As you can see in the screenshot at the beginning of this post, Firefox now thinks I have version 25 installed. It’ll be years before Firefox automatically prompts me to upgrade (unless their developers decide to work around this, in which case I’ll look for another alternative – up to and including dumping Firefox). That doesn’t mean I’ll never upgrade Flash again; it just means I’ll upgrade on my own schedule – not Firefox’s and not Adobe’s.

 

Capitalism at work

breatheI’m frequently disappointed by the greed that American-style capitalism breeds. A woman in Waukegan – a far-north suburb of Chicago – wants to make money off the recent choking death of Eric Garner by a New York cop. She’s filed a trademark claim with the USPTO for exclusive use of the phrase on clothing.

Does she realize how embarrassing this is, not just for her but for all of us? Commercialism is the antithesis of all these equality movements happening in the US right now. To behave like this is…shameful. And sad.

Nik Wallenda walks the…rope

Since I live in the building he started both his walks from, there was a reserved area for residents to watch from AMA Plaza right across the street. I stood out in the cold for two hours, woefully under dressed and in desperate need of a toilet – for a walk that took barely 5 minutes. My video clip – taken with my iPhone 6 – sucks, but at least it proves I was there.

I think it was a stupid stunt, not to mention selfish (if he had fallen, thousands of people, including young children, would have had permanent memories of watching him die). But it was still exciting to see, and it put Chicago – and my building – in a good light.

Look at this beauty

Bell-pepper-ripe

I planted one bell pepper plant this year, and it produced a single fruit. With the mild, dark summer we had, it took almost three months for it to ripen. It was worth the wait, though. I sliced it up and ate it raw on a bed of baby spinach with some mushrooms and fresh peaches I picked up from the farmers market this morning, plus the last of the tomatoes from my own plants, all tossed with a lite vinaigrette of mustard, balsamic vinegar, and olive oil.

The tastiest dinner I’ve had in a while. It’s very satisfying eating food you’ve grown yourself.

And that’s pretty much the end of my edible garden this year. The parsley and thyme plants are still thriving, but I’ve now uprooted the tomato and bell pepper plants for the winter. The ornamentals won’t be far behind – autumn has been relatively mild so far this year, but we’re fast approaching winter.

Depending on what the weather looks like in the spring, I may forgo the edibles next year and stick to flowers and herbs. My balcony gets a maximum of six hours of sunlight a day, and that’s on a clear day – we don’t get many of those in Chicago. I’ve been frustrated all season by clear mornings – when the sun’s on the other side of the building – and cloudy afternoons, when it should be hitting my balcony.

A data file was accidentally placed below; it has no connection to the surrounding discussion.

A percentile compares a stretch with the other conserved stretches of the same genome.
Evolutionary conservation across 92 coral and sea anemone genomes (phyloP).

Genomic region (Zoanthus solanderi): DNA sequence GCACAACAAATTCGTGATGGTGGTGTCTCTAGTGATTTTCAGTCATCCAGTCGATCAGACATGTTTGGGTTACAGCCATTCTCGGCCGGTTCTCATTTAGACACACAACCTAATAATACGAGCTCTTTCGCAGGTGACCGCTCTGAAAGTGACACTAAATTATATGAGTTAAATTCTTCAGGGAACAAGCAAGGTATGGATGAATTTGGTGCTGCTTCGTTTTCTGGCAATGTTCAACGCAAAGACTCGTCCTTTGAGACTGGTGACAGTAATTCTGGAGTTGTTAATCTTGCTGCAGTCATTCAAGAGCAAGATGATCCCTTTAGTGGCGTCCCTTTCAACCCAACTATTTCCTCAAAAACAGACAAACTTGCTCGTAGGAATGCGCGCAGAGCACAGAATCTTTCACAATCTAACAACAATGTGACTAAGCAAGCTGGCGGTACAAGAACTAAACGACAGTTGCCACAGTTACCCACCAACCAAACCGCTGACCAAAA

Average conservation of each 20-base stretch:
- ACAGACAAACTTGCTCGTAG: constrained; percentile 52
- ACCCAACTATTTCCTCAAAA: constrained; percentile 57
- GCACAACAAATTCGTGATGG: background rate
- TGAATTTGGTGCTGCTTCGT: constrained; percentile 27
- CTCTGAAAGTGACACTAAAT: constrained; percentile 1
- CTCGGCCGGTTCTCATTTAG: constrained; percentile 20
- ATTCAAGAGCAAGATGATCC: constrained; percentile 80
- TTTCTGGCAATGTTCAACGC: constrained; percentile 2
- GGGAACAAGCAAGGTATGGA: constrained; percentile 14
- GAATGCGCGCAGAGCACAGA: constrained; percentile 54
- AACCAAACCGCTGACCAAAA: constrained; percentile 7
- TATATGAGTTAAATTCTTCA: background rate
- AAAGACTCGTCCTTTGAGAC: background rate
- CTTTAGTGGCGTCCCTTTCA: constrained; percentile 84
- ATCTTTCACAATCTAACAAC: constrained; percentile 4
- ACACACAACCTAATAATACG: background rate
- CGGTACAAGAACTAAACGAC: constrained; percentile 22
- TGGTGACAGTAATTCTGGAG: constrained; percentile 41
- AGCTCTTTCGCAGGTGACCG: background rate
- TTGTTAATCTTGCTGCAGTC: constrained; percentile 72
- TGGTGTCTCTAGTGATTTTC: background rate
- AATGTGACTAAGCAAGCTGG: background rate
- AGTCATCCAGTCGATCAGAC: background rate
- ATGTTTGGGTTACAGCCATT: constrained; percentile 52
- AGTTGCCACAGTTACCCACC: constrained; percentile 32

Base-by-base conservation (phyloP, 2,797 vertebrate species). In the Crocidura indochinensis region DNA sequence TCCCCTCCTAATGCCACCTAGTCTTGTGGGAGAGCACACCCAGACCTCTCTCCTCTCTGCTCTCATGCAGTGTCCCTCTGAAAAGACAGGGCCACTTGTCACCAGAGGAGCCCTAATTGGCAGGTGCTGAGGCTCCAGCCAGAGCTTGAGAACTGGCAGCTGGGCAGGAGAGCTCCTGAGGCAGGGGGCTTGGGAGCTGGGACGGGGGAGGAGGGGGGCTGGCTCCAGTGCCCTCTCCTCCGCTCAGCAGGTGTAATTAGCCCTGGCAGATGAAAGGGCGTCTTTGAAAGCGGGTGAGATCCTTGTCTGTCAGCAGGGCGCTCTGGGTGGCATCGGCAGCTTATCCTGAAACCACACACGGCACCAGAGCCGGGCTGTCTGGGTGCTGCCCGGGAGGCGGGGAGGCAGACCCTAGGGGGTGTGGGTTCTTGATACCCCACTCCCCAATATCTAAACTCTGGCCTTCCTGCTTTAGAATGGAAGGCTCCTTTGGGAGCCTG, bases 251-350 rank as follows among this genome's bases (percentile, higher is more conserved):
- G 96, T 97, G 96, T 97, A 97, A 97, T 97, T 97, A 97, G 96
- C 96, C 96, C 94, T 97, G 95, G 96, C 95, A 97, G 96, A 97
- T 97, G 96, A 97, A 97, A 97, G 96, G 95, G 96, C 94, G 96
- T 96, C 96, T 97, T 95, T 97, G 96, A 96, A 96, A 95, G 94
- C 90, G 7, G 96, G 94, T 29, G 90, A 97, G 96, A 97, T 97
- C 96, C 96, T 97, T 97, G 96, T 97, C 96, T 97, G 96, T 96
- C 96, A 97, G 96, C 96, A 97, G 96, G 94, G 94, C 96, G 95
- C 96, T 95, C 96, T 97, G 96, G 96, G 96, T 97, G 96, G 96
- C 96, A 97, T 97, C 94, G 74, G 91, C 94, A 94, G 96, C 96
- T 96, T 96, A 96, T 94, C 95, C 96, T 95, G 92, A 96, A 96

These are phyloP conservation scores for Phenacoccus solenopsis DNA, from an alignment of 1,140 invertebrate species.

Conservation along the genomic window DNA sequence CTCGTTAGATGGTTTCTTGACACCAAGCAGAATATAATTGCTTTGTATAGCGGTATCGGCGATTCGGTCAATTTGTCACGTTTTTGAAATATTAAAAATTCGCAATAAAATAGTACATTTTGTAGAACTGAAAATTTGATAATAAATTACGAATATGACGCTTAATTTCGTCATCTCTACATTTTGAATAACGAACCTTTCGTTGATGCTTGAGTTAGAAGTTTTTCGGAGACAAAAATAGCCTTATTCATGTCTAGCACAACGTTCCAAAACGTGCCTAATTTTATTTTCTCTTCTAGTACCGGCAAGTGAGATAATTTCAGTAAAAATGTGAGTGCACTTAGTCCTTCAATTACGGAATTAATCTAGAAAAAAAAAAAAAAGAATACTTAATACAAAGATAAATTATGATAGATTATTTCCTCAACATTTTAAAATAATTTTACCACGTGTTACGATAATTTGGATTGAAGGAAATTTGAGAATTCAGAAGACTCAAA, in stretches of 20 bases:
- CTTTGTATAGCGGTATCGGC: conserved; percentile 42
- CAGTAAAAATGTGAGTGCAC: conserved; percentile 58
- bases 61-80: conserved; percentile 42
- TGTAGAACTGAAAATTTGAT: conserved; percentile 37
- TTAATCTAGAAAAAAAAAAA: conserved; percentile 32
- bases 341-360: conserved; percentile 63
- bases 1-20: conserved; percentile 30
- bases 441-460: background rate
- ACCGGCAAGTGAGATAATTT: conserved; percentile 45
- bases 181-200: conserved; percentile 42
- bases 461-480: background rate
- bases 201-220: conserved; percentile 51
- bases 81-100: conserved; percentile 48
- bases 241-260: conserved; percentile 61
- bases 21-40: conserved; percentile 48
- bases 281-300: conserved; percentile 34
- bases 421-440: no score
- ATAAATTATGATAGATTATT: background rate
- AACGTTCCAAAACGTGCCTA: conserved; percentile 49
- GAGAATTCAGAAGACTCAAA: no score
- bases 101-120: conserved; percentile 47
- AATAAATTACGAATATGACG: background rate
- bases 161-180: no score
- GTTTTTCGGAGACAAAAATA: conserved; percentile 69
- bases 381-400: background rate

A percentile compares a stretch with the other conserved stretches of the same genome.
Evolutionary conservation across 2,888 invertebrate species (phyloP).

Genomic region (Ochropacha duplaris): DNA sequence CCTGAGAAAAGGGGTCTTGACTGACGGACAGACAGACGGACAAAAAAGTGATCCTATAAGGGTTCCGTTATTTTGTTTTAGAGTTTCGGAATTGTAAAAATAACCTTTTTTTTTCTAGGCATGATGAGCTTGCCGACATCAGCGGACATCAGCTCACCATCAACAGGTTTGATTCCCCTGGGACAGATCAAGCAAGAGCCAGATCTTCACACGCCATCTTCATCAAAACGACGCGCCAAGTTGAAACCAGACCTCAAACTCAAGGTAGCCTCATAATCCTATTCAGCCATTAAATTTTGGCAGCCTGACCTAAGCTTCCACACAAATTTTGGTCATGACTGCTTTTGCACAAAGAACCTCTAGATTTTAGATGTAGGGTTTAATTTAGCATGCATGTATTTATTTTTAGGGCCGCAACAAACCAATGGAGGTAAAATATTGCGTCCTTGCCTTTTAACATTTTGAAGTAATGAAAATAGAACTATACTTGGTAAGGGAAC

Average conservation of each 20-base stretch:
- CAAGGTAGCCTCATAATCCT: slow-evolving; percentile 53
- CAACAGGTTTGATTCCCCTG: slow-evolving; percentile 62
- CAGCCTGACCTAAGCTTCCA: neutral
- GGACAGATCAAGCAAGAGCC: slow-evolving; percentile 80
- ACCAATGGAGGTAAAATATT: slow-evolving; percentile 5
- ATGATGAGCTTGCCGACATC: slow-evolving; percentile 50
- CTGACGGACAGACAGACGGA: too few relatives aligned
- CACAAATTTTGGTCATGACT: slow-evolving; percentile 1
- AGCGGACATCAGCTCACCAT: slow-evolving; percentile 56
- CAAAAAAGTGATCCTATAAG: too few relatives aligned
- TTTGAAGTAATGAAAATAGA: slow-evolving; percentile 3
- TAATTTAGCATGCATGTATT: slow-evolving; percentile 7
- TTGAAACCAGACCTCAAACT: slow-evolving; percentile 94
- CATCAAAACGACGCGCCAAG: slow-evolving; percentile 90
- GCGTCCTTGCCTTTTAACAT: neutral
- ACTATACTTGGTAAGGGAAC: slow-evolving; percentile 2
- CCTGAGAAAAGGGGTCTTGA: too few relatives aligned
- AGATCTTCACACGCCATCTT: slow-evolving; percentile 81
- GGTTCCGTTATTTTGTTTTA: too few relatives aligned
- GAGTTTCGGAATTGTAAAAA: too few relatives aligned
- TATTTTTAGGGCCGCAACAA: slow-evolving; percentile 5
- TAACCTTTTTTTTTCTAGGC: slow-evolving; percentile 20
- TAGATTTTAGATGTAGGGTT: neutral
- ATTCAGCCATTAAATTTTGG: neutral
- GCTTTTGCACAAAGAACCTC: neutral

If I could just figure out how to cover the concrete floor of my balcony with grass, I’d be okay with buying all my food from the farmers market.

We didn’t start the fire

nofireChicago had it’s first “fire festival” last night, commemorating the Chicago Fire of 1871. I don’t really get it, but I’m all for anything that can be used as an excuse to have a party – especially when there’s a big fire involved.

Only, there wasn’t. The “house” above was one of three on barges in the middle of the river that were supposed to be reduced to ashes during the ceremony. I took that picture this morning. The other two look pretty much the same.

I was watching with my neighbors up on the roof of my building. It was supposed to start at 8 p.m. After an hour of waiting, we all gave up. Yesterday’s high was only 46 degrees and we had snow flurries the night before. Some idiot in city government decided October was a good time to drag people outside and make them stand around in the cold for hours to see…something that never happened.

What went wrong? My guess is three days of rain. The barges have been sitting on the river since Tuesday (I watched them pass my building from my balcony). Apparently, when it started raining on Wednesday (enough that the riverwalk construction flooded yet again), no one thought to cover the barges with tarps to prevent the wood from becoming saturated with water. I know 8-year-olds who could tell you that wet wood doesn’t burn.

You’d think, with Chicago’s previous fire experience, we could a pile of wood to burn. If nothing else, douse the damn thing with gasoline – this is arson, after all. They want to make this an annual “cultural event.” I don’t see that happening after this year’s fiasco. I certainly won’t be standing on the roof in bitter winds on a near-record-breaking-cold night to give them a second chance.

Finally

 

bell pepperThe one bell pepper my plant has produced this year is finally turning red. It’s taken 2 months to reach this point. When it finishes ripening, I’m eating the damned thing raw!

Hope I don’t have to pick it before it ripens. Supposed to drop into the 30s tonight with a “slight chance of snow.”